Helena Rutherford, Ph.D., is an Associate Research Scientist at Yale Child Study Center. She is also the Course Tutor for the University College London and Yale University MSc course in Developmental Neuroscience and Psychopathology. Dr Rutherford's research focuses on the neurobiology of parenting, with a specific interest in how addiction impacts parenting.

Hanna Stevens M.D. Ph.D., is a developmental neuroscientist and child psychiatrist at the Yale Child Study Center. She is currently directing a program of research on model systems of early brain development. She is particularly interested in the impact of prenatal genetic and environmental factors on childhood behavioral problems and how early events in brain development relate to the onset of major mental illness, such as depression and schizophrenia, in adolescence and adulthood. The long term goals of her research program are to better understand the etiologies of child and adult mental illnesses and to improve outcomes for pregnant mothers affected by mood and anxiety disorders.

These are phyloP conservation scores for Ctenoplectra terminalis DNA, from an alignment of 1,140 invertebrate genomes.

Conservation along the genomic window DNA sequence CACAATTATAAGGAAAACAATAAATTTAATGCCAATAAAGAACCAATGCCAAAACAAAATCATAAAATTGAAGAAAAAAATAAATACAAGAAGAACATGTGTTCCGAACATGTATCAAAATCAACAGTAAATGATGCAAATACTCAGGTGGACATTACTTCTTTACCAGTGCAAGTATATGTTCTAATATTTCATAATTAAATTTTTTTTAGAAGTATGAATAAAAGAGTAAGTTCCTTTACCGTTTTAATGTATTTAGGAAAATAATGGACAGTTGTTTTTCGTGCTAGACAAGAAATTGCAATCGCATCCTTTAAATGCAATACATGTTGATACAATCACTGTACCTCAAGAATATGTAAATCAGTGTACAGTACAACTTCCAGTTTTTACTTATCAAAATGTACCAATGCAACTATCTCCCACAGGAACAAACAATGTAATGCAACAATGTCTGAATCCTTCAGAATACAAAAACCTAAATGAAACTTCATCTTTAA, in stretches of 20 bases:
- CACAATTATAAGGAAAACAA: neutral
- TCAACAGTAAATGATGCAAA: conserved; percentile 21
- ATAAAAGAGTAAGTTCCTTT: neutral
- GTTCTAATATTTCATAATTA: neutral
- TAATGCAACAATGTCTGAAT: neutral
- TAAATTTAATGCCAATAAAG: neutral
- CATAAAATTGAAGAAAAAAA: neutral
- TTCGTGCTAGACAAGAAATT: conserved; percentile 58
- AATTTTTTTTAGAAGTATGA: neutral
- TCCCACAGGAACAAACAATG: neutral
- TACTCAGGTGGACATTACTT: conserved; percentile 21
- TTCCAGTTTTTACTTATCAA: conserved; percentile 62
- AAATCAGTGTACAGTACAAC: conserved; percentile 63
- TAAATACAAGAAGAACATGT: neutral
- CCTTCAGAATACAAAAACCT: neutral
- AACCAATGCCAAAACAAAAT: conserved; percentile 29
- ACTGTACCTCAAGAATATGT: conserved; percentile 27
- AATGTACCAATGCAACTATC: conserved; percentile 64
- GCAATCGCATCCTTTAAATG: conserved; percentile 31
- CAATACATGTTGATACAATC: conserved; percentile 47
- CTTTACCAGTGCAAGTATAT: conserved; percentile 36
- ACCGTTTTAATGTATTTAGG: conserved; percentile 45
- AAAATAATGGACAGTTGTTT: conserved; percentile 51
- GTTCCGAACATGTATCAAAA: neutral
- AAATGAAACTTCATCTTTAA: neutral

Jennifer Stevens, Ph.D., is the Director of Training for the Erikson Institute at the Austen Riggs Center. She also continues her longstanding position as Associate Editor of Contemporary Psychoanalysis, the journal of the William Alanson White Institute.  She has held several positions at the Austen Riggs Center; psychotherapist, clinical supervisor of psychotherapy, teaching faculty member, psychotherapy consultant, admissions officer and served as the Chair of External Education for three years.